In the 1930s, excavators at an archaeological site in eastern Oklahoma unearthed 900-year-old marine shells engraved with images of animals and men. One of the engravings depicts a man with an outstretched arm holding a distinctively-shaped object. Archaeologists identified it as a mace based on its similarity to a weapon wielded during the Middle Ages and later as a symbol of authority.
In the early 20th century, a farmer living near Pearl, Illinois, found this object in a cultivated field. About 7 inches tall, the outline of this object is comparable to that illustrated on a marine shell from Oklahoma. It was made from Mill Creek chert, a glass-like stone found in Union County, Illinois, and the same material used to make hoes and so-called dance swords, an object also portrayed in some of the shell engravings.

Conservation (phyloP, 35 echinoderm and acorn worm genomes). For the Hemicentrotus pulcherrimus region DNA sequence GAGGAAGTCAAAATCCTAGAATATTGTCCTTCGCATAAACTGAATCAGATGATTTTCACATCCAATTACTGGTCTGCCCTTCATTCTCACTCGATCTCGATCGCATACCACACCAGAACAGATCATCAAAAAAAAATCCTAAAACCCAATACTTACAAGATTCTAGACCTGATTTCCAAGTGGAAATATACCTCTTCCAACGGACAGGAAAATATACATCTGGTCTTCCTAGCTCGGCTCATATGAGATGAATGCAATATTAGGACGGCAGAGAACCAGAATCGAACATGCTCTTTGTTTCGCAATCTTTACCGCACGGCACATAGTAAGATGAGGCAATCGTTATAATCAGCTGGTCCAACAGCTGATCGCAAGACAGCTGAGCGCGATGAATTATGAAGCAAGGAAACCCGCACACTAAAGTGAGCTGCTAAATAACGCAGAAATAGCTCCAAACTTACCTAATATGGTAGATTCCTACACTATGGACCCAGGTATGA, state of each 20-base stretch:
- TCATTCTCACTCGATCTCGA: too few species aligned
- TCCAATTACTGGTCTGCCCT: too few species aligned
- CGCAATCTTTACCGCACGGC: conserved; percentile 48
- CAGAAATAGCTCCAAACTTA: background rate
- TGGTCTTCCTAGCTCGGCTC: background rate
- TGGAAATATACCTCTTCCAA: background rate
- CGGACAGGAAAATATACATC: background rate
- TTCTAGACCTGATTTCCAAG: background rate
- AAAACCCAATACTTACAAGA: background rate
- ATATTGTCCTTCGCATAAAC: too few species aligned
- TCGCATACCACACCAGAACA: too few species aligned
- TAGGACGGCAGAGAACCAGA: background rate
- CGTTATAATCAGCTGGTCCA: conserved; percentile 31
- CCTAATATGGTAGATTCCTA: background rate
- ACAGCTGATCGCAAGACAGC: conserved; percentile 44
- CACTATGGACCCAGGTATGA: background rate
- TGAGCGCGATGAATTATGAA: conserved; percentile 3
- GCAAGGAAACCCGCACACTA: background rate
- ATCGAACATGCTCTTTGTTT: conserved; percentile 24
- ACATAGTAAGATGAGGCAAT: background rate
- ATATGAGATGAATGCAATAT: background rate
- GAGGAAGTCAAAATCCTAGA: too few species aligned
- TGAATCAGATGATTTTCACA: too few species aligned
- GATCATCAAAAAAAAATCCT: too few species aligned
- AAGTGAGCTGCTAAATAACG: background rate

The appearance of mace-like artifacts coincides with the rise of Mississippian culture, a way of life in which leaders were considered semi-divine. Was this object once held by a Mississippian leader 800 years ago? It is noteworthy that there were no large Mississippian communities near the location where the mace was found. The rest of the story of this object remains shrouded in the passage of time.